“My husband, John, had to undergo Triple Bypass Surgery. We live in Donegal which is 4 hours from Galway Hospital. The Cardiac Nurse in Letterkenny Hospital informed us of The Courtyard Apartments at Croí House. What a facility, brilliant! It takes away the stress of trying to find accommodation in Galway. The staff were brilliant, especially Christine (Head of Fundraising at Croí). She made us feel so welcome and was so helpful. It’s brilliant that family members can come and stay, it’s within walking distance of the hospital and has a direct phone line. The apartment was beautiful – a home away from home! It was so nice to be able to relax after a stressful time. We will never forget their kindness” 

– Bernadette White

The Courtyard Apartments are a much-needed facility which allow family members to be as close as possible to patients who are in hospital for cardiac or stroke care in Galway University Hospitals. The apartments are open 365 days a year and have a 98% occupancy rate, with many families coming from the Mid/North West, like the White family.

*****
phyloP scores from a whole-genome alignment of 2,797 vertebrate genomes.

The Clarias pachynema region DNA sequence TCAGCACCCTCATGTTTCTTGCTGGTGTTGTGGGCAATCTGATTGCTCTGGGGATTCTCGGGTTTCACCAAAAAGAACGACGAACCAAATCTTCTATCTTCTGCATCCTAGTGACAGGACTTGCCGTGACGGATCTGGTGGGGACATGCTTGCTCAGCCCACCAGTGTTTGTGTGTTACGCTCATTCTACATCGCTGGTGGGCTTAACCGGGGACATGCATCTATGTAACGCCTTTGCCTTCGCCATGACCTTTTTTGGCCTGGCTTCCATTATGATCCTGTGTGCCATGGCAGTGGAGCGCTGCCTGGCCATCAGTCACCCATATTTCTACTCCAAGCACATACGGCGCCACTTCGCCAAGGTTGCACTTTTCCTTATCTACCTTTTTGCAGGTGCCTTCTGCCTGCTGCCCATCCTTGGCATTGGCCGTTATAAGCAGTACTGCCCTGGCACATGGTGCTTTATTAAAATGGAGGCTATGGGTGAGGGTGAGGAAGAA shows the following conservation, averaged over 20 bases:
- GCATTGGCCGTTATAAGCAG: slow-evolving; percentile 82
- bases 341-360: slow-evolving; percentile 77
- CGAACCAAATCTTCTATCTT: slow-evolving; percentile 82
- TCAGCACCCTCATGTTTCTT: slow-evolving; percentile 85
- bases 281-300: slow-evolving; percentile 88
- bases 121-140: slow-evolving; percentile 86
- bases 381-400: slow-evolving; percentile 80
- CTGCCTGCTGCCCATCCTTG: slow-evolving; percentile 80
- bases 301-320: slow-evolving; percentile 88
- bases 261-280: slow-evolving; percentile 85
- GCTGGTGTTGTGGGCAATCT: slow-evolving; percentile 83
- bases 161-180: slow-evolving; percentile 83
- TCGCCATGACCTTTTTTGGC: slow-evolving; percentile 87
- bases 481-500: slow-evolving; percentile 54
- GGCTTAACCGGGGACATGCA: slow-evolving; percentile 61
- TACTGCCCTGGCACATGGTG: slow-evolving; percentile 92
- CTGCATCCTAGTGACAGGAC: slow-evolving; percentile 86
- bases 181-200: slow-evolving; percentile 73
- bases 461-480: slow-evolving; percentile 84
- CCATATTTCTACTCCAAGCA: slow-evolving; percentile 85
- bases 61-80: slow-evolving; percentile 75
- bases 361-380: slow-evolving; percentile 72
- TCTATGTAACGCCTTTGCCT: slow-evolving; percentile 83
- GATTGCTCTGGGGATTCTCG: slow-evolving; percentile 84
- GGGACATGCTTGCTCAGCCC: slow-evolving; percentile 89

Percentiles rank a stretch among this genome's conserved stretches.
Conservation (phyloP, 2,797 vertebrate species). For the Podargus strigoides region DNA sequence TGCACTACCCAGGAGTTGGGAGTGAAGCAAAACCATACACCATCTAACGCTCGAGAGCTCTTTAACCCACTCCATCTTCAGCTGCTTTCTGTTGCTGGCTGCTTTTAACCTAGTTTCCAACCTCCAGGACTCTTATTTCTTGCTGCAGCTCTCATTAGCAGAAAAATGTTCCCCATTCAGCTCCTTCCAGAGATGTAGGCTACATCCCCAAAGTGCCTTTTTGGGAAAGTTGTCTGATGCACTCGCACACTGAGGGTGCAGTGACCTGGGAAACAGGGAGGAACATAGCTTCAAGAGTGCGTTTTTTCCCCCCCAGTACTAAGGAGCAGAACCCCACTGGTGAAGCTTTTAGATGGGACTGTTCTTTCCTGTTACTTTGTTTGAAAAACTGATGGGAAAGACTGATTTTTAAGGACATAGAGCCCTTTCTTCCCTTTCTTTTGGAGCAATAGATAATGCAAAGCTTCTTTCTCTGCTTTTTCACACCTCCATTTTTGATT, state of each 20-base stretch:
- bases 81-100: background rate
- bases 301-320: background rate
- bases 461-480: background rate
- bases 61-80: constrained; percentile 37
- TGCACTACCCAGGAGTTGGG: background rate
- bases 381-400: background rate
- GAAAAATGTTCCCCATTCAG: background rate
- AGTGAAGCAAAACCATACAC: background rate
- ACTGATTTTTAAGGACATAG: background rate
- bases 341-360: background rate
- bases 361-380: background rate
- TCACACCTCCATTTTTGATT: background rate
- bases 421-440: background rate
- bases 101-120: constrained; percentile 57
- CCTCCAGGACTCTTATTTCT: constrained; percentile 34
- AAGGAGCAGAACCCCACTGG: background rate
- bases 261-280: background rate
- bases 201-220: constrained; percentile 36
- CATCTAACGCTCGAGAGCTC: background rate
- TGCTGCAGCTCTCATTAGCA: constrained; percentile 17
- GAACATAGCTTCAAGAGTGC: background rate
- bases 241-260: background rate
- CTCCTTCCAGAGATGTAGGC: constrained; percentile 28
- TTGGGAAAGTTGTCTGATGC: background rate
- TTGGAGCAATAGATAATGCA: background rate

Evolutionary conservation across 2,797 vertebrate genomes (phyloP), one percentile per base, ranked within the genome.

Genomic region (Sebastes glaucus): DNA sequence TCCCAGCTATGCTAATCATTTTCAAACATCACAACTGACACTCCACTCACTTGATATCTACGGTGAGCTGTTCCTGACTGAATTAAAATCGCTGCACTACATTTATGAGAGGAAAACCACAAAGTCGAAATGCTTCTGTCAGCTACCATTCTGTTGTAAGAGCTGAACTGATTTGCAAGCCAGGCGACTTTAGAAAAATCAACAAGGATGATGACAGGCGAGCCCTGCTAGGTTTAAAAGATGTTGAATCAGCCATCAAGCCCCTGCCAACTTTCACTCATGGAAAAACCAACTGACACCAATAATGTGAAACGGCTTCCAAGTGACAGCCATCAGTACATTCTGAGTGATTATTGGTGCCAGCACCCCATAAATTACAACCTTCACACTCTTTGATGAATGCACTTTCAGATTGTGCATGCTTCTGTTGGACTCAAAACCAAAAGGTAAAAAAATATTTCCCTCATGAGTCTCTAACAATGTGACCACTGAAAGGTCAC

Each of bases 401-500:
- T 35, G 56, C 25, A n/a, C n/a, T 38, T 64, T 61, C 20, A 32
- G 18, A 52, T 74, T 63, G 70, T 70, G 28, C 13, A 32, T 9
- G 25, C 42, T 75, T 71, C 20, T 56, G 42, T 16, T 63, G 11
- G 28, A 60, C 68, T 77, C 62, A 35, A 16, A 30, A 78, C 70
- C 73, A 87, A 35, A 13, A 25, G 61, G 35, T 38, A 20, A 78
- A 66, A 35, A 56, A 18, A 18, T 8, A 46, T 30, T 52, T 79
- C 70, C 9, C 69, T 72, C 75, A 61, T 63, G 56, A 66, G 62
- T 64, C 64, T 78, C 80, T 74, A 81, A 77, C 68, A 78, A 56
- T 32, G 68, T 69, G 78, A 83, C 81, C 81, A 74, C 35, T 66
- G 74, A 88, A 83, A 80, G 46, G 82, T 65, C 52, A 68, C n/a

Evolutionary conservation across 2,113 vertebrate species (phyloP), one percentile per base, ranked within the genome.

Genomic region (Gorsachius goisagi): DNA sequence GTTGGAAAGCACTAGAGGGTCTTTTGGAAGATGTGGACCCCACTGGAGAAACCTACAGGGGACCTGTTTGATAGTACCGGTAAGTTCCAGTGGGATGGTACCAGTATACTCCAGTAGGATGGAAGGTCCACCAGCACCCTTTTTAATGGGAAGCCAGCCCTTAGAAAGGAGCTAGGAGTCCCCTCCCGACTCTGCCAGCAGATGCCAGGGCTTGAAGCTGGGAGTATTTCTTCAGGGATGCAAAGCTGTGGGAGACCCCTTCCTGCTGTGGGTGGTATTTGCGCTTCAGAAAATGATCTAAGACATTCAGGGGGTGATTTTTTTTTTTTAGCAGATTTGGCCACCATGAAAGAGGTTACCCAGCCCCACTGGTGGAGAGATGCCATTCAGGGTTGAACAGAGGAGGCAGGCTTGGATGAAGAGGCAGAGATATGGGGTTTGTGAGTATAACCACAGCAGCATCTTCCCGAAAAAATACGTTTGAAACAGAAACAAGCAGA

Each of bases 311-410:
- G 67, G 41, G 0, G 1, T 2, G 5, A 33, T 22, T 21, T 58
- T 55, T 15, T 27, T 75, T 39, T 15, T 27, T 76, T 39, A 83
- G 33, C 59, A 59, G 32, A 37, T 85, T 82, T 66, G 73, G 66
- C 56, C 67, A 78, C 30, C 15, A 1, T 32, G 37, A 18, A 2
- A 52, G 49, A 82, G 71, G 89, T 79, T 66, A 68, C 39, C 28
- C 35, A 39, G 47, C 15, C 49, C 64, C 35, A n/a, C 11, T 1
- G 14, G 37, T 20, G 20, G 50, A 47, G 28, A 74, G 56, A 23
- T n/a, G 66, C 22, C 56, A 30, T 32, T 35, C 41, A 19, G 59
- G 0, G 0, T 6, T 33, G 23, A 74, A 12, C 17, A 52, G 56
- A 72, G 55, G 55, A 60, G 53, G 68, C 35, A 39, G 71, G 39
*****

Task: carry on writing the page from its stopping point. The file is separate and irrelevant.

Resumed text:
The apartments consist of three self-contained ground floor accommodation units, located just a ten-minute walk from University Hospital Galway. They are funded entirely by donations and events organised by Croí and have supported families from all over Ireland and even internationally.


TEL: +353 91 544310